Brown made several arguments to the trial judge, including that the prosecution committed a “Brady violation.” The U.S. Supreme Court in its 1963 Brady v. Maryland decision held that the prosecution violates an accused’s constitutional due process rights when it withholds from the defendant evidence that is favorable to his defense. Brown maintained the prosecutors violated Brady by not disclosing prior to the trial that H.S. conducted her own investigation and by not revealing that she and S.B. viewed social media photos before the police photo lineup.

The trial court denied the new trial request, finding that Brown’s attorney conducted a “rigorous cross examination” of the witnesses. The trial judge concluded that an earlier discovery of the information would not have changed the outcome.

Brown appealed to the First District, which dismissed the robbery charge as to H.S. That court reasoned that even though the money in S.B.’s hand belonged to H.S., H.S. did not give any money to Brown under the threat of harm. The First District also reversed the finding that the prosecutors improperly withheld evidence favorable to Brown’s defense. It then ordered a new trial. The First District did not consider any of Brown’s other arguments, including whether he received the ineffective assistance of counsel.

The prosecutor’s office appealed the decision to the Supreme Court.

Justice DeWine explained that Brown was convicted of robbery under R.C. 2911.02(A)(2), which states that no person when committing theft or fleeing after a theft shall inflict or “threaten to inflict physical harm on another.”

The First District reasoned that H.S. was not a victim of theft because she had handed S.B. the money. It concluded that the victim of the theft and the person threatened had to be the same person. The Supreme Court of Ohio rejected “the court of appeals’ gloss on the statute [a]s unsupported by the statutory language.” It found that “[t]here is no requirement in the statute that the theft victim be the same person who was threatened.” Justice DeWine observed that  “[i]n a scenario where a perpetrator flees after committing a theft, the victim of the threat will likely be a different person from the victim of the theft.”

The Supreme Court further noted that H.S. was the owner of the stolen cash and the intended target of the theft.

“[H.S.] arranged the car purchase, it was her money that was stolen, and she was next to Brown when he pointed the gun at [S.B.] By brandishing a weapon to steal money that belonged to [H.S.], Brown implicitly threatened physical harm to [H.S.] even though the gun was pointed at [S.B.],” the opinion stated.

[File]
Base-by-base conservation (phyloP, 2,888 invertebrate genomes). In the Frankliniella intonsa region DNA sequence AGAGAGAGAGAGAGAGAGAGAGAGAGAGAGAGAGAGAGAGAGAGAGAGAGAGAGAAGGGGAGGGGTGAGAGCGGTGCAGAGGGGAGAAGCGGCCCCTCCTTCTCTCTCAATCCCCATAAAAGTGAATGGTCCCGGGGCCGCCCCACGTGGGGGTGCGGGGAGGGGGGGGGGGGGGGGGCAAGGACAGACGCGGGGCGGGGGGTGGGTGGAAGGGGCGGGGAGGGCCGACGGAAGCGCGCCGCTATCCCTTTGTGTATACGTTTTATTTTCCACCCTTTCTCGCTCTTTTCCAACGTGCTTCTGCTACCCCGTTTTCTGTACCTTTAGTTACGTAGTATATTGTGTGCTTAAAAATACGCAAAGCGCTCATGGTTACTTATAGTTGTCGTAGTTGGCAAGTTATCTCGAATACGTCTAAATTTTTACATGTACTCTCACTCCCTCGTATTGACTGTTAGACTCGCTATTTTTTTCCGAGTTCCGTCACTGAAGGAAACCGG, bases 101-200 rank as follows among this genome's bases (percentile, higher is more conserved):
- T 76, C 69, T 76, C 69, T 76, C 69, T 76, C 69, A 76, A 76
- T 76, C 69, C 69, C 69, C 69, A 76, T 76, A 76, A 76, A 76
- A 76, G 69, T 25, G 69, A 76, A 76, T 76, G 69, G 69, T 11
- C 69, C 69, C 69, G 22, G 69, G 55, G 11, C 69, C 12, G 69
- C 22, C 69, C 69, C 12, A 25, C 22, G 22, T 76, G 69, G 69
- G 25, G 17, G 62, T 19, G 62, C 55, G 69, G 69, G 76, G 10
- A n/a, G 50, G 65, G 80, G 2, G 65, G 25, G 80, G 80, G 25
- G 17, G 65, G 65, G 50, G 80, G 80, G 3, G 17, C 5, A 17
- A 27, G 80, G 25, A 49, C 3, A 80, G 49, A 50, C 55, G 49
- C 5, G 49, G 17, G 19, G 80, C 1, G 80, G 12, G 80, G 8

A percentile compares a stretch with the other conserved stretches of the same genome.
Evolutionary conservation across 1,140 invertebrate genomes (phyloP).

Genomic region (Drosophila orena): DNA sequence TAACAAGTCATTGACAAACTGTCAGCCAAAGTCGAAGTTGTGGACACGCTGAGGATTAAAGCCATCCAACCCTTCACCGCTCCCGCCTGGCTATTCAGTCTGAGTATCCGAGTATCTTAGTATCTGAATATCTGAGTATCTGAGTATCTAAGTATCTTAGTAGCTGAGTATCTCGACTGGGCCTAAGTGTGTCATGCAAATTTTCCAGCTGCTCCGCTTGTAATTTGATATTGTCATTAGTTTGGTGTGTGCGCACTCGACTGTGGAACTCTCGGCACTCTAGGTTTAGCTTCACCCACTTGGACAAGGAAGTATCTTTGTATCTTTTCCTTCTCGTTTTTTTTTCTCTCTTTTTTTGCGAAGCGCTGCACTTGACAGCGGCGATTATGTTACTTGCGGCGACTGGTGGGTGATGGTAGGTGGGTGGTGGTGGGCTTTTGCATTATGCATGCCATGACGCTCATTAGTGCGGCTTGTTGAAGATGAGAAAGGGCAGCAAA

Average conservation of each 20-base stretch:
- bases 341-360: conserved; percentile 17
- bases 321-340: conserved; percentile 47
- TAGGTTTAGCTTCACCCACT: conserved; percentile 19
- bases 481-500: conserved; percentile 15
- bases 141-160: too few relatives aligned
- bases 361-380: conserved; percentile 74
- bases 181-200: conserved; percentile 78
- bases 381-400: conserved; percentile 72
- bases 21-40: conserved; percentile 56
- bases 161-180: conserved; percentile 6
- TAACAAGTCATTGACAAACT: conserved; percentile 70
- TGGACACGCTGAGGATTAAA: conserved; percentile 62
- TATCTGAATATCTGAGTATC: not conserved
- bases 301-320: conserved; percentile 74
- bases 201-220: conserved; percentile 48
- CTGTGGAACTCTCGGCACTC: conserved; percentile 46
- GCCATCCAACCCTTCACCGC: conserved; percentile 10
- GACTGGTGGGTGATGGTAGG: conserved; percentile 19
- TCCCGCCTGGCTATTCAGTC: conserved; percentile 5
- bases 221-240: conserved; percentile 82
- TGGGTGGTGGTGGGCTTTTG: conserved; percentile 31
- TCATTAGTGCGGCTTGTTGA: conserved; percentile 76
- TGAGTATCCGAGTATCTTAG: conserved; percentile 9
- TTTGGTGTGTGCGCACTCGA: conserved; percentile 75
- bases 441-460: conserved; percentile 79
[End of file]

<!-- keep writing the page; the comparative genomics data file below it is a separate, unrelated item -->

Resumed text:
The Court concluded that trial court correctly found Brown guilty of robbing H.S.

The government commits a Brady violation if it willfully or inadvertently withholds evidence favorable to the defense when there is a “reasonable probability” of different outcome if the evidence had been provided.

Justice DeWine explained that Brady violations occur when the withheld information is discovered after the trial, and the accused can then argue for a new trial. The Court explained that it did not need to decide if a Brady claim could be premised on information that was disclosed during trial because Brown forfeited any such claim by failing to ask for a continuance or mistrial.

The opinion explained that trial judges have many tools to address fairness when evidence is discovered mid-trial. However, the opinion explained, the accused must call the issue to the court’s attention, and request that the trial court act. Brown did not object during the trial to the use of the social media photos, and cannot now claim a Brady violation, the Court concluded.

The Supreme Court remanded the case to the First District to consider Brown’s other legal arguments.

In her concurrence, Justice Brunner agreed with the majority’s assessment of the robbery convictions and the conclusion that the prosecution did not commit a Brady violation. She wrote to discuss the circumstances leading to Brown’s conviction and to question whether his legal representation was ineffective.

The concurrence noted that H.S.’s explanation of how she tracked down Brown was unclear. She saw the 2001 Corolla advertised on the online app and traced it to the name Danny Buckley. She described the robber as 5 feet, 5 inches tall, weighing about 120 pounds, and wearing shorts. Brown had listed a 1998 Corolla for sale on online app, and he was 5 feet, 8 inches tall and weighed 150 pounds at the time. He was also seen wearing jeans that day, the concurrence noted.

Justice Brunner wrote that H.S. went back to the online app the day after the robbery. It is possible that she confused the car she was searching and landed on to be the car that Brown was selling, the opinion stated. Brown presented witnesses who testified that on the day of the crime, he was with friends staying at a rental in downtown Cincinnati and had receipts showing he was shopping around the time of the incident.

Justice Brunner wrote that it is possible that Brown is not Danny Buckley and is not the person who robbed the women. She noted that the First District should consider that Brown’s attorney was ineffective by failing to convey to the trial court the discrepancy in the criminal investigation.